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Review: Honkytonk Man

Clint Eastwood’s dust bowl drama is a sensitive road picture about a mostly luckless aspiring country music singer.

Honkytonk Man
Photo: Warner Bros.

Clint Eastwood’s dust bowl drama Honkytonk Man is a sensitive road picture about a mostly luckless aspiring country music singer. It was also one of the earlier films directed by Eastwood to reveal the unmistakable disparity between the silent assassin persona audiences had come to embrace in him and the much gentler humanist behind the camera. Anchored by an unforced if slightly episodic screenplay by Clancy Carlile (based on his own novel), Eastwood cast his own son Kyle as his on-screen nephew, Whit. The two of them (accompanied by a mostly peripheral Grandpa figure) escape the parched Okie land on a road trip to Nashville, where Red Stovall (Eastwood) expects an audition at the Grand Ole Opry. Stopping at various whorehouses, poker dens, and juke joints along the way, Whit comes to respect the man he first witnesses passed out drunk at the wheel of his car. Though the film is obviously coated with a veneer of nostalgic sentimentality, Eastwood never lets Honkytonk Man veer into maudlin territory. In fact, the film’s construction is so smooth, the tragic finale manages to be foreshadowed enough to not seem gratuitous. Eastwood followed the box-office non-event of Honkytonk Man the very next year with yet another installment in the Dirty Harry series: Sudden Impact. In light of the bitter truths of Honkytonk, the financial success of Sudden Impact seems less like a case of the Phoenix rising from the ashes, but rather Freddy or Jason rising from the grave one more time.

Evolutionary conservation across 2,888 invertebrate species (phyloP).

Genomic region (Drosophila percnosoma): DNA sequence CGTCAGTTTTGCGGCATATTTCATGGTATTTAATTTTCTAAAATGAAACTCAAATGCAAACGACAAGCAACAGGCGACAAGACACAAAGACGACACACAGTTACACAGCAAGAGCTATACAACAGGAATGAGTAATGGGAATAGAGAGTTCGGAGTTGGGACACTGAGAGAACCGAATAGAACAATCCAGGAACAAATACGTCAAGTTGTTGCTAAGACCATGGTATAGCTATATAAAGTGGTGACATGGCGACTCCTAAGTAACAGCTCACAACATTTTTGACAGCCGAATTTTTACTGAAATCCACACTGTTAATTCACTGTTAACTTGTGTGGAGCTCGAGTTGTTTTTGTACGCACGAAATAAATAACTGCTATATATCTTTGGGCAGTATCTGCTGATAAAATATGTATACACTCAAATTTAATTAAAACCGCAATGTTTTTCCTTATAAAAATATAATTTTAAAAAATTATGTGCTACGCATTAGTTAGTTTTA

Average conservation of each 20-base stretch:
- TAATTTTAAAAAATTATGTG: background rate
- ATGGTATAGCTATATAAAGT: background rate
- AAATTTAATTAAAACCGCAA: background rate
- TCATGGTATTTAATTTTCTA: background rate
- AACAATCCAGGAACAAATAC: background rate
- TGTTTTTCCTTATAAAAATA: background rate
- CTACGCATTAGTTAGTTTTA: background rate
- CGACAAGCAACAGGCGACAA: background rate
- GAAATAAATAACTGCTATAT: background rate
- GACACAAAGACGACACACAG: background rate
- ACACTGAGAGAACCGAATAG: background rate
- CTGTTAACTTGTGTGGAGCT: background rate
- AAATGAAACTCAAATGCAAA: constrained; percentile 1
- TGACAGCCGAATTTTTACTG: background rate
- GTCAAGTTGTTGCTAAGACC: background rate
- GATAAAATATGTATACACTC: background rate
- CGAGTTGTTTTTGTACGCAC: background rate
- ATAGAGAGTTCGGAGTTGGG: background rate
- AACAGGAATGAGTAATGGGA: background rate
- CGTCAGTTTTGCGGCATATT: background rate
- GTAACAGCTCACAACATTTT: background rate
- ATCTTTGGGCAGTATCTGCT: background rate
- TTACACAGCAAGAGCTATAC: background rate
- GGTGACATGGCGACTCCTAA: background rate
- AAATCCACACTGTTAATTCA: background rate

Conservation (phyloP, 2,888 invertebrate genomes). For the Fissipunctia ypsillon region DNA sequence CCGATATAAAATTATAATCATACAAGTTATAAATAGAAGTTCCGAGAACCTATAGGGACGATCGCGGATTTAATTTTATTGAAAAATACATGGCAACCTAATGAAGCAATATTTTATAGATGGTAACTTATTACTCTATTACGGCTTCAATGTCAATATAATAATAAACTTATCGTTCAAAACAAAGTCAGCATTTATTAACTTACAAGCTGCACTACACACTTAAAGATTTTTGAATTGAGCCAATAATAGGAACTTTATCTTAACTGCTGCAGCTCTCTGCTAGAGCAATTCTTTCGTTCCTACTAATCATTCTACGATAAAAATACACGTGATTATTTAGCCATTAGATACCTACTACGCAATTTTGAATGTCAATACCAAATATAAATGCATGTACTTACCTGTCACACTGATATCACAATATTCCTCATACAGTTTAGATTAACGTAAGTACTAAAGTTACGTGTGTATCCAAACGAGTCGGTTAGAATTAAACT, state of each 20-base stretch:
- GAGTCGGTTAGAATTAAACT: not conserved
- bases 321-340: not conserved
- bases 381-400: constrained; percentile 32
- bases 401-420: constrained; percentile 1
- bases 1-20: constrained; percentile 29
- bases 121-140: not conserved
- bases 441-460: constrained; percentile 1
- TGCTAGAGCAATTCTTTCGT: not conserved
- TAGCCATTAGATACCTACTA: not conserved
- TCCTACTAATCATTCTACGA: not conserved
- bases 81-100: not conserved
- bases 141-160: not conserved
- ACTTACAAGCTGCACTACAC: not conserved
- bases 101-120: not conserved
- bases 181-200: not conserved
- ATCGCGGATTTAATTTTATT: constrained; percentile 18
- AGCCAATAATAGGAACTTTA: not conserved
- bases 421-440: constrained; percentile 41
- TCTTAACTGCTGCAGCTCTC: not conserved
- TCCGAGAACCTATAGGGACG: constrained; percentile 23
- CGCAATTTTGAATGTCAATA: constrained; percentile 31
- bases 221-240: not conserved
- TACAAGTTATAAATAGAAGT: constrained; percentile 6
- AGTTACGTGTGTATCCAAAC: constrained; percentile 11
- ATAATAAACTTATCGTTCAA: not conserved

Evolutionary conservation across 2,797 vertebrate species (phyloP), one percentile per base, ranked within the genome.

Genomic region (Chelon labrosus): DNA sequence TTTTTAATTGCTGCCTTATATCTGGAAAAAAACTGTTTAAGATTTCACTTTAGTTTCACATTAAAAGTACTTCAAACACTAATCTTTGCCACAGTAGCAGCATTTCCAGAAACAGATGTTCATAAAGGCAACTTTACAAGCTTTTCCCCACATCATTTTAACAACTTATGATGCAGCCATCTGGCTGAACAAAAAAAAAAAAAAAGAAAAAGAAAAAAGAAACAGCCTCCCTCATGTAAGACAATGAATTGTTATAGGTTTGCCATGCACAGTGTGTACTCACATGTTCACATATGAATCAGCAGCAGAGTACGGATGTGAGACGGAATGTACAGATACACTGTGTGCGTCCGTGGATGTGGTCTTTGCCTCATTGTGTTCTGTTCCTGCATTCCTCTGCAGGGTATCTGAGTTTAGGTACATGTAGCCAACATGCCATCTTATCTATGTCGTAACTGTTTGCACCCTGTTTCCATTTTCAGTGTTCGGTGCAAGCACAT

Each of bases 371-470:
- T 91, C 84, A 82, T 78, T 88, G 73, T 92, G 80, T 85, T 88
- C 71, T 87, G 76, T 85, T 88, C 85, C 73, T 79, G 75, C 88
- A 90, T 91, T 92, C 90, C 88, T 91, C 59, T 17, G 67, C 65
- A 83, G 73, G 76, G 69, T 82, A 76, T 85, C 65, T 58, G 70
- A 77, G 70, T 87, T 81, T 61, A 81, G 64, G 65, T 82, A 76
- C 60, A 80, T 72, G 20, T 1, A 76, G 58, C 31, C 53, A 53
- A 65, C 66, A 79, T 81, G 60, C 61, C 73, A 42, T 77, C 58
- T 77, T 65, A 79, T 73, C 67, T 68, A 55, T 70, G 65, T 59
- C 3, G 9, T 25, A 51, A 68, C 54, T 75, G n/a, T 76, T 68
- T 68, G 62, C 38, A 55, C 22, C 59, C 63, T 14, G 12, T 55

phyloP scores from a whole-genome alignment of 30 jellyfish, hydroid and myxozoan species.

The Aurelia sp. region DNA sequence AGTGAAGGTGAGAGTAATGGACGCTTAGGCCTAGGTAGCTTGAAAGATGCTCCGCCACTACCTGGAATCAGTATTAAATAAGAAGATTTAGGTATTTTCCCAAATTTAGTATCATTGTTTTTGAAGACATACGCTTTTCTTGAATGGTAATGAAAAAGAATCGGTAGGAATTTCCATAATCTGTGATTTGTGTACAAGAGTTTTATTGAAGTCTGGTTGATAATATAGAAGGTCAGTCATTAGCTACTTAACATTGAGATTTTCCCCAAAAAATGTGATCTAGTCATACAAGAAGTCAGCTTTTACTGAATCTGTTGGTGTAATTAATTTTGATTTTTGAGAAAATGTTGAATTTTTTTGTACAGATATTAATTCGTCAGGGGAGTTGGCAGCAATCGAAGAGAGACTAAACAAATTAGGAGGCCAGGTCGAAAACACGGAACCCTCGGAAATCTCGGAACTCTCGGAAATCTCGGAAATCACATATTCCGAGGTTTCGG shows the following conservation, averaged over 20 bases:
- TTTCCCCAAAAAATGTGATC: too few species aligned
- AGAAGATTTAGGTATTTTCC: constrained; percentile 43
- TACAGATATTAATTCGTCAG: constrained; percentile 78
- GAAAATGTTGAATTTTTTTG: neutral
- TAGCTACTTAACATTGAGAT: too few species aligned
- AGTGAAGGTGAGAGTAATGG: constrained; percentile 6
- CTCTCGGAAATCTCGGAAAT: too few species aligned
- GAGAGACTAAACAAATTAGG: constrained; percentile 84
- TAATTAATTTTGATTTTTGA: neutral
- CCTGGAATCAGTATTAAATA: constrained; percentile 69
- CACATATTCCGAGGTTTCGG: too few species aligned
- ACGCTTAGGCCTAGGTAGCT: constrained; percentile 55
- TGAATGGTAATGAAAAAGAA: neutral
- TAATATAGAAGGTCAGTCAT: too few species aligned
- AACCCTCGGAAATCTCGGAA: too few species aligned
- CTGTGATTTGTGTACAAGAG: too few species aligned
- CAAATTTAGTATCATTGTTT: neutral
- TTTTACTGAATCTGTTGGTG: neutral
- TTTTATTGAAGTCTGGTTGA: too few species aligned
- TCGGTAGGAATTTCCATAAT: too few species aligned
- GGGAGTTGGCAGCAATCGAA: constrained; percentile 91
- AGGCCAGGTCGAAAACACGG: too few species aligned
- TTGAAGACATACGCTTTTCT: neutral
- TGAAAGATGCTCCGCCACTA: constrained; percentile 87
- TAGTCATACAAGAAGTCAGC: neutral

Cast: Clint Eastwood, Kyle Eastwood, John McIntire, Alexa Kenin, Matt Clark, Barry Corbin, Jerry Hardin, Macon McCalma, Joe Regalbuto, Verna Bloom Director: Clint Eastwood Screenwriter: Clancy Carlile Distributor: Warner Bros. Running Time: 123 min Rating: PG Year: 1982 Buy: Video

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